Researchers say this hesitancy is a backlash to the irritating and time-consuming nature of unsolicited and irrelevant e-mail ads, or “spam,� that online users received in the past when they gave up such information. Thus, any personal information a marketer asks for must be obviously relevant to the offer, or consumers won't play along, says Kevin Mabley, vice president of strategic and analytic services at Cyber Dialogue. “Marketers really need to show the value exchange — what immediate value are they [consumers] going to get for giving out each piece of information,� he says. In fact, Kasanoff outlines four main benefits of customization: the ability to save time, save money, get more relevant information, or receive special treatment.

For those marketers who choose not to customize, however, beware of the Net-reared consumer. Hollander says that he's put a block on all e-mail solicitations from U.S. Air, for example, because the company has never made any effort to customize its offerings to him. “Even though I live in D.C., they send me specials from all over the country. While I'd love to hear about specials from D.C. to Chicago, they've never asked, and so they're just wasting my time,� he says.

Understanding the sea of spam and solicitations consumers are swimming in, Promo CD, a direct marketing firm, is starting to take personal marketing efforts further by using Eastman Kodak Company's Programmable CD-ROM Technology. Promo CD and Kodak are working with retailers to customize multimedia catalogs. So for instance, based on prior purchases, a CD catalog could automatically show the kinds of items that a particular consumer would most likely be interested in, down to preferred colors and sizes. The CD's shopping advisor could even make detailed recommendations like: “Take a look at these red pumps, they'd go great with the plaid skirt you bought three months ago.�

The technology, says Mike Inchalik, hybrid media director at Eastman Kodak, has the potential to bring the high-end personal shopper experience found in luxury shops like Saks Fifth Avenue and Nordstrom to segments of the population who either don't have access to or don't have the funds to shop in such stores. A full 85 percent of those with incomes between $15,000 and $24,999, and 75 percent of those making less than $15,000, desire personalized products, according to our Harris survey — in addition to the 68 percent of those who earn $75,000 and above. What's more, blacks and Hispanics crave customized attention more than whites: 86 percent of blacks surveyed and 78 percent of Hispanics wish for more personalized services and products, compared with 73 percent of whites. They are also considerably more likely to stay true to those who do: 79 percent of blacks and 85 percent of Hispanics say they are more loyal to companies that customize, compared with just 68 percent of white consumers.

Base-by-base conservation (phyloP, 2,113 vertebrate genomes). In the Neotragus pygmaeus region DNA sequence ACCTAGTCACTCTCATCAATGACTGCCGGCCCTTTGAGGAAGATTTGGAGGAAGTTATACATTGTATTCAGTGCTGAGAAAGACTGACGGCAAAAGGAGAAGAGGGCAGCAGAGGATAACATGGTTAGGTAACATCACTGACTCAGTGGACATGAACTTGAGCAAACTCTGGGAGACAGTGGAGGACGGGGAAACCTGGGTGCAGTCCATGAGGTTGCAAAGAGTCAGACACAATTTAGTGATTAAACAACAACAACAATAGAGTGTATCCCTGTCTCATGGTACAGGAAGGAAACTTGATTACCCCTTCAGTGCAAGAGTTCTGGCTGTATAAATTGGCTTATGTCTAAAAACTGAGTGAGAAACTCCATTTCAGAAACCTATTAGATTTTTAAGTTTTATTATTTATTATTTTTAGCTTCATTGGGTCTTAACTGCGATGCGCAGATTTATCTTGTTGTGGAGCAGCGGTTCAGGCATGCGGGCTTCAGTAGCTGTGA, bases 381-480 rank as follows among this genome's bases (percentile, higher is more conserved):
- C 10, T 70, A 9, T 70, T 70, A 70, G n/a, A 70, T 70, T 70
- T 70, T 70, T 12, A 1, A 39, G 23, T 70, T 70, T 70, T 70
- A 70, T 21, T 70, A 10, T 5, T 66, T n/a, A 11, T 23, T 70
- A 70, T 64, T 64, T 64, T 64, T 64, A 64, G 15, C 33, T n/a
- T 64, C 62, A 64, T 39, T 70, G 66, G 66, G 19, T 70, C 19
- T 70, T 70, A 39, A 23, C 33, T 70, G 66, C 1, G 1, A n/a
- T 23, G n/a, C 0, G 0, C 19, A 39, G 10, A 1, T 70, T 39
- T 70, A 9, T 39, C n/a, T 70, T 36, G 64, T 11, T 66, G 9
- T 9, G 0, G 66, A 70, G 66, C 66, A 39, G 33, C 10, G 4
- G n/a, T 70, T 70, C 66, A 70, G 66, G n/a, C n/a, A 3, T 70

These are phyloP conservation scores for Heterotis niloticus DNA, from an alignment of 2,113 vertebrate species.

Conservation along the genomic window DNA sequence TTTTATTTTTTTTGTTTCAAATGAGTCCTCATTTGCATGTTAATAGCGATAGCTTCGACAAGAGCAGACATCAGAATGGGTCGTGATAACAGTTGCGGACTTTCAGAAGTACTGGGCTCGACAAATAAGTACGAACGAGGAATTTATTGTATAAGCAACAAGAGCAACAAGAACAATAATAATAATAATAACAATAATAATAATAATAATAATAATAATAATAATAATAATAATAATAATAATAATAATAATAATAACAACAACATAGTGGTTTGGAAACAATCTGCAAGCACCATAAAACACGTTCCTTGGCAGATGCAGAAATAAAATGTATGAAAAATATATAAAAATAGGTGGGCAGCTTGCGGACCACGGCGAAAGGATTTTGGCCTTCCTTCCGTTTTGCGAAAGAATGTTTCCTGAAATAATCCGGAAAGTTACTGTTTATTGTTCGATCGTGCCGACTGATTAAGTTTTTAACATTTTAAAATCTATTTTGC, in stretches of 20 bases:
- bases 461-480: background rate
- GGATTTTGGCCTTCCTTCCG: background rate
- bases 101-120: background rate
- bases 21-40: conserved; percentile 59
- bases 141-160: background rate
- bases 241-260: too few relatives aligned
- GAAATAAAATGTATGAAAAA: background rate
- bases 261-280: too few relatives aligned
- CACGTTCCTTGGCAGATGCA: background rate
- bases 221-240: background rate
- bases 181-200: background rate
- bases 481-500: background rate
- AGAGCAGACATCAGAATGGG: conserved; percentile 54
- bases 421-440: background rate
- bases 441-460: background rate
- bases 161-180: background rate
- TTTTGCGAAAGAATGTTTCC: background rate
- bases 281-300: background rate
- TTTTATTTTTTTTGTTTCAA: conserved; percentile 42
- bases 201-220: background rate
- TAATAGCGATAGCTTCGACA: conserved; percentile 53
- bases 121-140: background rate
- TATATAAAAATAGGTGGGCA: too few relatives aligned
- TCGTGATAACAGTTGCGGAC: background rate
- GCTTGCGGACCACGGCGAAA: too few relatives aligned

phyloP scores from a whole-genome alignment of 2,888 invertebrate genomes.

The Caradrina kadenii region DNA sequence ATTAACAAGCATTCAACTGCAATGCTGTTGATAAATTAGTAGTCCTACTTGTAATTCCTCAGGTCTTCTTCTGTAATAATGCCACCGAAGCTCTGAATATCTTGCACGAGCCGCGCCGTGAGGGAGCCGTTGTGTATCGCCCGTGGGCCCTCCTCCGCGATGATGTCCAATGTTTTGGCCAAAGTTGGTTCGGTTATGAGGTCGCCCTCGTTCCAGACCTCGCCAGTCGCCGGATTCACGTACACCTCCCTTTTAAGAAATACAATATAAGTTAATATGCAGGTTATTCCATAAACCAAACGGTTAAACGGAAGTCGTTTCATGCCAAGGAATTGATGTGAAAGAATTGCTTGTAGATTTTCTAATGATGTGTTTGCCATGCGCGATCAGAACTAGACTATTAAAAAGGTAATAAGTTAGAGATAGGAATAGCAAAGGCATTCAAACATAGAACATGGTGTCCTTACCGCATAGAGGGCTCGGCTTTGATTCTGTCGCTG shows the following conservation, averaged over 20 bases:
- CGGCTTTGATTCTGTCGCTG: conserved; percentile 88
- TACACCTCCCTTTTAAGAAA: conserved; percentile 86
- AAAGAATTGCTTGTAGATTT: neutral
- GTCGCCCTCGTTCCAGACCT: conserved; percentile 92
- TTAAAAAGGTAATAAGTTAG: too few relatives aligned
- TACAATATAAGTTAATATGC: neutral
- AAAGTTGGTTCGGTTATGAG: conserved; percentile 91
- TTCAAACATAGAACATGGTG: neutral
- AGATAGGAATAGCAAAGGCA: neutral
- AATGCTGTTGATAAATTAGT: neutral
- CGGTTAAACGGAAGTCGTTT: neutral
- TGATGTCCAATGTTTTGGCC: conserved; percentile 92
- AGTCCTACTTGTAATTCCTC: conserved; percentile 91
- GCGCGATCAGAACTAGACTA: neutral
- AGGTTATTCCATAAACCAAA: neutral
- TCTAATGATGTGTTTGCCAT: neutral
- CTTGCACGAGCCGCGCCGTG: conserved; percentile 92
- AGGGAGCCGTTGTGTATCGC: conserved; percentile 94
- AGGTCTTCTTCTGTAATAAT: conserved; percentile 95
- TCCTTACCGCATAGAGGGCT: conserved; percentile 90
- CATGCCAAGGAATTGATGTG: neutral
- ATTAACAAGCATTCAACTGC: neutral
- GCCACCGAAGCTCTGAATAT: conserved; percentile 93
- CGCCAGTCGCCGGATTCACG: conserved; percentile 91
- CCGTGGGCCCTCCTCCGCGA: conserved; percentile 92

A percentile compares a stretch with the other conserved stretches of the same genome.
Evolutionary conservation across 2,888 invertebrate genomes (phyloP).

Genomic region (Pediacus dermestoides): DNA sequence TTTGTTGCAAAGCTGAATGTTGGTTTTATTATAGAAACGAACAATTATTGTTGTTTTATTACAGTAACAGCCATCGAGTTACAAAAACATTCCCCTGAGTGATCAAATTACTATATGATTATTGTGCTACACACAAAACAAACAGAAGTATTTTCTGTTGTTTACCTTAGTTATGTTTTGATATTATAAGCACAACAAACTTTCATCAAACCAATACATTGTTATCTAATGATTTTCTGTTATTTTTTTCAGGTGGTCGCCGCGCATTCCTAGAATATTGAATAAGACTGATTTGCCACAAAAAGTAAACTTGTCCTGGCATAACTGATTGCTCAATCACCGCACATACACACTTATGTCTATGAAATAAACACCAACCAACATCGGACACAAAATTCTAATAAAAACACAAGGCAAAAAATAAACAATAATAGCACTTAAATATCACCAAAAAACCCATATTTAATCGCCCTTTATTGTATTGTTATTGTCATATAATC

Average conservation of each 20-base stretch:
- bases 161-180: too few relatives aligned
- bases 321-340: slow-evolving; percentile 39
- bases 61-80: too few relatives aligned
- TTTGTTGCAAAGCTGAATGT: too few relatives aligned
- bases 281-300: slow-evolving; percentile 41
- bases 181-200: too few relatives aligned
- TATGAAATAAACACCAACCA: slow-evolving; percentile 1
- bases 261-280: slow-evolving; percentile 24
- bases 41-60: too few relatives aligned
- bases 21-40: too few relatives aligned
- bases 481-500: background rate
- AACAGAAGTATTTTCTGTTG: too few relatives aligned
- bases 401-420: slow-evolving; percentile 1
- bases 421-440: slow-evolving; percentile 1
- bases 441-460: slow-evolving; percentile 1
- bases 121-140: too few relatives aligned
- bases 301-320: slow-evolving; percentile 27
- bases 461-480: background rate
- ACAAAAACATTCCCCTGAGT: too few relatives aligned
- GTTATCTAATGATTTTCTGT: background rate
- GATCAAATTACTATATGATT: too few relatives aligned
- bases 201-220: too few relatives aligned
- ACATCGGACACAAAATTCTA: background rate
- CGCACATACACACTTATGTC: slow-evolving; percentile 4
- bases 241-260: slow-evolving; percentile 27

Beyond tangible goods, marketing efforts, and personal e-services, experts agree that the next big wave of customization will be in the offline service sector, as more and more companies figure out how to use new technologies to their advantage as brand loyalty building and customer service tools. At Quicken Loans, for example, in addition to the abundance of information customers are asked to supply on the application, such as their Social Security number and annual income, the company has recently added the option of providing additional contact information, such as a personal cell phone number or e-mail address. Using a technology branded as the Intelligent Response Platform, from Seattle-based PAR3 Communications, Quicken gives customers the option to customize the frequency and communication channel of personalized alerts regarding their loan status. They can choose, for instance, to have time-sensitive info sent to a cell phone or pager, and other types of info sent to an e-mail address or left on a home answering machine.

The company decided to offer the service last fall, not only to differentiate itself from its competitors by offering a more “personal� touch (so what if the alerts are automated?), but for a more obvious business reason: money savings. “It's a no-brainer cost justification,� says Anna Allred, product manager for Quicken Loans. She explains that each loan consultant on staff can spend up to eight hours per loan making follow-up and status calls. But by sending one automated message to the borrower, and have him send it to anyone he thinks needs to hear it, consultants can spend their highly priced time on other tasks. So far, 75 percent of Quicken's clients have signed up for the service, and 60 percent of those polled by the company say the availability of the personalized alerts will make them more likely to choose Quicken Loans over another loan provider in the future.